This weekend really stressed that. There were people attending who were specialists in programming, ones with big ideas but little programming knowledge, to artists with skill in character model creation but no one to create for, all coming together to share ideas with one another. Josh's final message was one of encouragement. Indie game developers need to not be their own worst hurdle. They need to understand that they can do what they set out to do. Creativity is the key, and knowing what game you want to make and why is one of the greatest assets of an independent game developer. Looking around the room I saw a number of young, creative people, and thankfully some my own age as well, that really made me excited about the possibilities of where independently created virtual worlds would be heading in the not so distant future. And I was very glad to be attending a conference where these people were sharing ideas and knowledge with one another. Tomorrow I'll tell you more about some of the roundtable discussions which happened during the conference, so stay tuned for more all week.
The “glory days” of computer gaming for me were when games like Spectre Supreme, Pirate’s Gold, the Might and Magic series, the original Prince of Persia… those sorts of games were coming out on a regular basis. Back then I owned a Macintosh and was a die hard Mac fan. I was one of the first in my area to buy an iMac and on it learned the joy of playing games on the internet like daily crossword puzzle and “mind bender” type puzzles. My first online RPG was given to me for Christmas the year EQ was released, and I was hooked from day one. I played EQ for about a year. I started playing DaoC during late alpha testing, and was hooked on it.. well, to be honest I still am. I’ve tried pretty much every MMORPG I can get my hands on, from big names like EQ, to more obscure ones such as Underlight. I’ve been writing for IMGS since the first DaoC guide, and find I love the challenge of learning a game and presenting what I’ve learned (and sometimes my opinions), to other players.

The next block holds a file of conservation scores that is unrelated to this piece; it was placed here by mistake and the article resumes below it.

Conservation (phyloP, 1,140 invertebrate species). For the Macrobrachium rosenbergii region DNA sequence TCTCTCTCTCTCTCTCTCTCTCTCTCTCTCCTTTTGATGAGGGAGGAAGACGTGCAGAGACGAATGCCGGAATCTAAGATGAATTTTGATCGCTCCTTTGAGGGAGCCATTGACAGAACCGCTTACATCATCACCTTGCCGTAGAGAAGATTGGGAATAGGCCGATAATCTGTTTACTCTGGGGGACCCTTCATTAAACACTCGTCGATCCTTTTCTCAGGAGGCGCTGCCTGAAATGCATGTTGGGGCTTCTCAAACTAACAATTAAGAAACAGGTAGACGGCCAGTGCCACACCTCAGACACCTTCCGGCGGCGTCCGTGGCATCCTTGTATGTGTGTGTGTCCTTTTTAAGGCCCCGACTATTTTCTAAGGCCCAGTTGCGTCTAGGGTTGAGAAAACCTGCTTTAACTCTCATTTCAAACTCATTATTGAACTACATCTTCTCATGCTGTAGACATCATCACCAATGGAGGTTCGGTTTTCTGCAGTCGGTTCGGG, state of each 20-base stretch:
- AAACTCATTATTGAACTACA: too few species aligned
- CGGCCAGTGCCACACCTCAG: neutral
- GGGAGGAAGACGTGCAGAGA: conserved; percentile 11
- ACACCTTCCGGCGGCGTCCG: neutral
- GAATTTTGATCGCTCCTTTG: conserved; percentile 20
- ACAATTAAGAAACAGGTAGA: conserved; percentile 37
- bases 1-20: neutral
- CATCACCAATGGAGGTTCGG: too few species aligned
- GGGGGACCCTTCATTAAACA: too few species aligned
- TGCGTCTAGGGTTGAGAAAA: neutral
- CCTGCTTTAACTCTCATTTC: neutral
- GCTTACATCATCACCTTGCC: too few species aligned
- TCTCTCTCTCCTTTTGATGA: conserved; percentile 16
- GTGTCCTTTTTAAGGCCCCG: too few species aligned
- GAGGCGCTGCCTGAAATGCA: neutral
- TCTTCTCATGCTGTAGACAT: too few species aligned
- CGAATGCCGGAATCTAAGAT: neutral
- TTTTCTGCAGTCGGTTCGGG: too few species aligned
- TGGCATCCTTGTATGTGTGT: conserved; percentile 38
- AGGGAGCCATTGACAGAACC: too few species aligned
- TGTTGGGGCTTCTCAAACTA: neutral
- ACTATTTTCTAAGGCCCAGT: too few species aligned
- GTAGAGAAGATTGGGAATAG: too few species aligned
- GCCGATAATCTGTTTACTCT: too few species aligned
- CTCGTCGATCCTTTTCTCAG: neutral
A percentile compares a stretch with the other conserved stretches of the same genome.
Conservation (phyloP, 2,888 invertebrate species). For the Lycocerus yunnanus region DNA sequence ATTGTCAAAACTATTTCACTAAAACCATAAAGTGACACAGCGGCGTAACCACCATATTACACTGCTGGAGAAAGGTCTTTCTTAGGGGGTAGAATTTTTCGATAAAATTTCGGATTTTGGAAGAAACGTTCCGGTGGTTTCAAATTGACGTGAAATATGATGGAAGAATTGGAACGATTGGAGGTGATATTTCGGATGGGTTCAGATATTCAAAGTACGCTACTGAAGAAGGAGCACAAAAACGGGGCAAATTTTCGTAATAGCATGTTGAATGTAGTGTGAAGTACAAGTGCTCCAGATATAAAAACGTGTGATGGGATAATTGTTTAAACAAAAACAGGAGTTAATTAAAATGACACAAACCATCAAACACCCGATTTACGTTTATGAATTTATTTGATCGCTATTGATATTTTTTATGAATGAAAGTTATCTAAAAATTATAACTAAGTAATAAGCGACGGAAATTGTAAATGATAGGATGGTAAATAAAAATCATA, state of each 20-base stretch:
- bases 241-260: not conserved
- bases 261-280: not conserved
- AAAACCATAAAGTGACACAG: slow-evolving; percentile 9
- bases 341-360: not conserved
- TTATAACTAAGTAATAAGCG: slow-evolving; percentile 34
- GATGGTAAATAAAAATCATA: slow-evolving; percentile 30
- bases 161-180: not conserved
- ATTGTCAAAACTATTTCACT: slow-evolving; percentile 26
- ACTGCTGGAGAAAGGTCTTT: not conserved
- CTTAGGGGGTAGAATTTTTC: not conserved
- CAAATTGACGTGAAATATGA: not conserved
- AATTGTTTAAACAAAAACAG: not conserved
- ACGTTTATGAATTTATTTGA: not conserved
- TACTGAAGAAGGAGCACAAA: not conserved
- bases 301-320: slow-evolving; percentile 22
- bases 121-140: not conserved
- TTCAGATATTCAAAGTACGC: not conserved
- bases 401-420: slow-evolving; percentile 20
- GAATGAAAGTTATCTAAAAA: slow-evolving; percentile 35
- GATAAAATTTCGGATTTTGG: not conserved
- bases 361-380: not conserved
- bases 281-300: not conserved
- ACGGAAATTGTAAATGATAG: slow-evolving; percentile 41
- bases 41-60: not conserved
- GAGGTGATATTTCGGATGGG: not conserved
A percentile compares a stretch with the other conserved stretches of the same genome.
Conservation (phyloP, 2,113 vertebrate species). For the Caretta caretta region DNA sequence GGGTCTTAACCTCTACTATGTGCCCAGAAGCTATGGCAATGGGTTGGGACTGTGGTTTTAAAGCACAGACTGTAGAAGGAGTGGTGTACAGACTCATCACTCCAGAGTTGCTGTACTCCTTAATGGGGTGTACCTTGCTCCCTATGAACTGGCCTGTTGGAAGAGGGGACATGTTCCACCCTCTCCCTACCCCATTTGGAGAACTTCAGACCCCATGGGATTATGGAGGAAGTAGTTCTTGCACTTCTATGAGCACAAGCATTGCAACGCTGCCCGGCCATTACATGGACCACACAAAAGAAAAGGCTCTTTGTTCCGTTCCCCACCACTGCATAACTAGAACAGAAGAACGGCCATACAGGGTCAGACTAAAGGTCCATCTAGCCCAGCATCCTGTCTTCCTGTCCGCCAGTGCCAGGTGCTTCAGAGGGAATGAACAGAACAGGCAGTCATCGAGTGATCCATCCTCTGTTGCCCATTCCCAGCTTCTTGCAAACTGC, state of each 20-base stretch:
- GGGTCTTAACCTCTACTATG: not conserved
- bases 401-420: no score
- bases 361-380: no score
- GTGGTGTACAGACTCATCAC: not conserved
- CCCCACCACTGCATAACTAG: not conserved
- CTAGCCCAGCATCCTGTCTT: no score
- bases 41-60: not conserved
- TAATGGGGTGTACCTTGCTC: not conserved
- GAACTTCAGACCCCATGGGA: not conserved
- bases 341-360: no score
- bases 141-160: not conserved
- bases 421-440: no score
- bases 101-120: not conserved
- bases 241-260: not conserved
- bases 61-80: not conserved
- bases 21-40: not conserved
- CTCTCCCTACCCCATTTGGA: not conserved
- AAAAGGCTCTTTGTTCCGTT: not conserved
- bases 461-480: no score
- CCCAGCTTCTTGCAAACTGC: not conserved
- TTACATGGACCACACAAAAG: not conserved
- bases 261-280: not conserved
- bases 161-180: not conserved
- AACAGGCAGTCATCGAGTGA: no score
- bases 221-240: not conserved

I’m not a very strong player as far as learning PvE or quick reaction times, so I tend to stay away from games where I’m pitted against someone else in a way that requires physical (rather than mental) response. I still enjoy story and puzzle games, and in a way that’s how I still approach online games. I would much rather spend hours working through a quest than 5 minutes in combat against another player. I still get lost in simulation type games, obsessing over them until I’ve gotten them beaten. And I like being able to sit down at the computer when I’ve got less than half an hour and playing through a few levels of a puzzle game. I tend not to like first-person shooter type games, or anything with person to person violence, so I steer away from them unless they are fantasy based settings. All in all, I enjoy computer gaming so much that my life feels incomplete somehow when my computer is down.